Tech

Waze had a flaw allowing hackers to track individual users

The issue, which has since been patched, was reported to Google by a security researcher.

DIRK WAEM/AFP/Getty Images

A flaw found in Google's navigation app Waze made it possible for bad actors to track individual users and even narrow down their real identities. The issue was reported to Google by security researcher Peter Gasper, and a patch has since been issued.

Gasper was paid $1,337 by Google for reporting the flaw through its official bug bounty program. There's no evidence it was ever used by malicious characters.

Oop — The vulnerability was in the developer API for Waze, which was openly revealing the usernames and ID numbers of people using the app, along with the GPS coordinates of places they'd been.

When users report obstacles in Waze that might cause traffic delays, their reports display in the app without usernames unless they write a comment. But Gasper found that the developer-facing API returned usernames in all reports, so a bad actor could periodically call the API to find the usernames of all people who confirmed an obstacle in a particular area. Gasper said many users tend to use their legitimate names as their usernames.

Even if someone doesn't report an obstacle, Waze regularly pings user locations in order to generate information on traffic density. An attacker could identify a victim's user ID in Waze by monitoring known places they frequent, like an office or grocery store.

Once an attacker had identified their target's username or ID, they could cast a net over a city or locale and monitor for a long period of time, save the data, and then search through it for all the locations their victim has been. Gasper made a tool that takes all the logged locations for a tracked user and visualizes it on a map.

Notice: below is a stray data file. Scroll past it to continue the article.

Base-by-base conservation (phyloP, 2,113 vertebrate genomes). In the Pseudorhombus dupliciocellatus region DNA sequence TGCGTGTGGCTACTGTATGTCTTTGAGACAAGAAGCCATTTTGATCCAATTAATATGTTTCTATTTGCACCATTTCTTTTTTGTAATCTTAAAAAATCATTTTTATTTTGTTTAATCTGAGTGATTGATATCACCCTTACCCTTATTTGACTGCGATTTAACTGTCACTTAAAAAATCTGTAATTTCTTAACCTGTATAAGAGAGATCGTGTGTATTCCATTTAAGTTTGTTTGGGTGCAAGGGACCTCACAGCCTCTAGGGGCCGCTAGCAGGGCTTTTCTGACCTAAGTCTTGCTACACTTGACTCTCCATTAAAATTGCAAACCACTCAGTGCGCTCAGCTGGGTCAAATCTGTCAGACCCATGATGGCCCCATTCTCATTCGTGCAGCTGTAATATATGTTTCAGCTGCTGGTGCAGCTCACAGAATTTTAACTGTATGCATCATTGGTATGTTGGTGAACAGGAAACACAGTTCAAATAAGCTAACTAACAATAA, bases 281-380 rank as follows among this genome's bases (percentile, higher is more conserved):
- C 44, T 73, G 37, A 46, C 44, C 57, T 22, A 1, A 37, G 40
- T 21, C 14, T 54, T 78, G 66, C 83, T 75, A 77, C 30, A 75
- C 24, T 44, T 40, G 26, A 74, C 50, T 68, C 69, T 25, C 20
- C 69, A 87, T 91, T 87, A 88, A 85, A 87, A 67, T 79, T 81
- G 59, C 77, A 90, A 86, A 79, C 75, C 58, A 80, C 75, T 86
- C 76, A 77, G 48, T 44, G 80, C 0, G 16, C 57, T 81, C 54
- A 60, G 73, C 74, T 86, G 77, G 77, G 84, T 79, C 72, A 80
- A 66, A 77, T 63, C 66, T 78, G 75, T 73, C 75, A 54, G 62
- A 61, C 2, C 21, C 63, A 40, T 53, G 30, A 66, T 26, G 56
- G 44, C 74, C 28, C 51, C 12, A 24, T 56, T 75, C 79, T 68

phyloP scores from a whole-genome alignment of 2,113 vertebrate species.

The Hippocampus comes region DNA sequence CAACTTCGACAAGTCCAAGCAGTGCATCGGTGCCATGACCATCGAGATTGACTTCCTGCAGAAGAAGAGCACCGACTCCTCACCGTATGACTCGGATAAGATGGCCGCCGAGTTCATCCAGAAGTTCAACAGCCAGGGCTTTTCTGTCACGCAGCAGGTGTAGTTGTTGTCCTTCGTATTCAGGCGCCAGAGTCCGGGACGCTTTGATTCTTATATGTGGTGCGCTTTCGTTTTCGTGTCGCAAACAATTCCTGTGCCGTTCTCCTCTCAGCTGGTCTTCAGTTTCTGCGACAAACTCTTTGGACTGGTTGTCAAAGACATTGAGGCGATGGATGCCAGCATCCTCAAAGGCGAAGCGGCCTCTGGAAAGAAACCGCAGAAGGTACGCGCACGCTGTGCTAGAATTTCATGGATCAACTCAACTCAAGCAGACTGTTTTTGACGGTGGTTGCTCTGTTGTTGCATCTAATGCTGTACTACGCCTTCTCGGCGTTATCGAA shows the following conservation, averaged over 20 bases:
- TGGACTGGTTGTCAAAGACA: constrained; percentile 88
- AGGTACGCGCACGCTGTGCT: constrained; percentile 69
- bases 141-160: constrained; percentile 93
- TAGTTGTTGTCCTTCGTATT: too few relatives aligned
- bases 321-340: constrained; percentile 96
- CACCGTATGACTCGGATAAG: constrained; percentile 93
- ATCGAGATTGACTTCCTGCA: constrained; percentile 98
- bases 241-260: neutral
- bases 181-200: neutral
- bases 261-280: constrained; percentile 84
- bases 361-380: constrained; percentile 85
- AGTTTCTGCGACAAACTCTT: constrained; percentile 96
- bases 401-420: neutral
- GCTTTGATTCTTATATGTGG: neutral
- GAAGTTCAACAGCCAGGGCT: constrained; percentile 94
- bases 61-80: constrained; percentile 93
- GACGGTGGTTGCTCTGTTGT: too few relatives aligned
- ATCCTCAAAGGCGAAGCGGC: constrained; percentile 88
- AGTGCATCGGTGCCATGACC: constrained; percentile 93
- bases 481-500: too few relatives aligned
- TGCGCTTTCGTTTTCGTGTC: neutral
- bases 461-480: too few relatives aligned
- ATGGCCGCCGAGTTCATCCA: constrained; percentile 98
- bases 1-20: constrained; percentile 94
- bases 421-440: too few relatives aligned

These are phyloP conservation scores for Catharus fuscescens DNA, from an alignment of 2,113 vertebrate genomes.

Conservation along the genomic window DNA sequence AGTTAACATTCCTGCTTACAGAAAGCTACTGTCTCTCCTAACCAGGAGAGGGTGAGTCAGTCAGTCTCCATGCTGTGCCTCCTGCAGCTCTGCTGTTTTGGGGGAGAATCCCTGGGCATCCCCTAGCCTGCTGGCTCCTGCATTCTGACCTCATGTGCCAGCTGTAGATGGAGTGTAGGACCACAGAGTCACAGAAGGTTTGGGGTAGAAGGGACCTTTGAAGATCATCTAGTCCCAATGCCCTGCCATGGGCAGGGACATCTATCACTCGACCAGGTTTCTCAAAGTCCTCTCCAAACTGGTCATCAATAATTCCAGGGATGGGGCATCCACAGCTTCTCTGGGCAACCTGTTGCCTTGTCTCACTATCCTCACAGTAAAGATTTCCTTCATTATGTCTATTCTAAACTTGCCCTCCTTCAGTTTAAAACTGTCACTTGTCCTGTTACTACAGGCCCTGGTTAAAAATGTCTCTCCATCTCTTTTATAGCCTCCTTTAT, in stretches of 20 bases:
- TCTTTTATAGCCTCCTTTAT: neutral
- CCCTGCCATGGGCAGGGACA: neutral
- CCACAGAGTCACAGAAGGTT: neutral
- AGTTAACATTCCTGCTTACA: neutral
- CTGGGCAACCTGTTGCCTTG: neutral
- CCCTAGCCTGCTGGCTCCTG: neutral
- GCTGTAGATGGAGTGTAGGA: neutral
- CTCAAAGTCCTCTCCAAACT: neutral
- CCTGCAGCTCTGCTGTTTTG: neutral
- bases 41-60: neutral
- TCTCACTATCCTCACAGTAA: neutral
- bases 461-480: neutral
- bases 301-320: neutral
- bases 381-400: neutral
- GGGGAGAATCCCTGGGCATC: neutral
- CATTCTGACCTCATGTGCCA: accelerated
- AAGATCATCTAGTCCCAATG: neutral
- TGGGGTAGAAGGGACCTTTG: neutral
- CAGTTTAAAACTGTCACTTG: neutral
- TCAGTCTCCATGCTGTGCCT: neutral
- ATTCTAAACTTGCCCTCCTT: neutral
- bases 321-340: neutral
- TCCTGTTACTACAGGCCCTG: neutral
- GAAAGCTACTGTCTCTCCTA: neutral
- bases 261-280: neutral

Security researcher Peter Gasper used data from the Waze API to track users of the app.

In the picture above, Gasper compares a map in Waze showing icons representing other users of the app with his own map that shows the locations for one particular user he chose to track. Meaning he was able to look at the icon of a Waze user and then use the API to figure out who they were and follow them.

This "hack" isn't even a hack at all because that word itself implies that Gasper managed to break open a locked system. But Waze left all of this sensitive data out in the open for whoever could find it. That's... not great if someone is motivated enough to stalk another person.

Data for value exchange — Companies including Google ask users to hand over data with the promise that they'll get useful services in return. But as we're seeing here that collection can have adverse consequences if the data isn't protected properly. Many people don't even intuitively understand just how much data is being collected on them or how to delete it, and incidents like this one with Waze just add to existing distrust of tech companies over privacy matters.

You'll have to decide for yourself whether you can trust that Waze won't have any similar leakages in the future.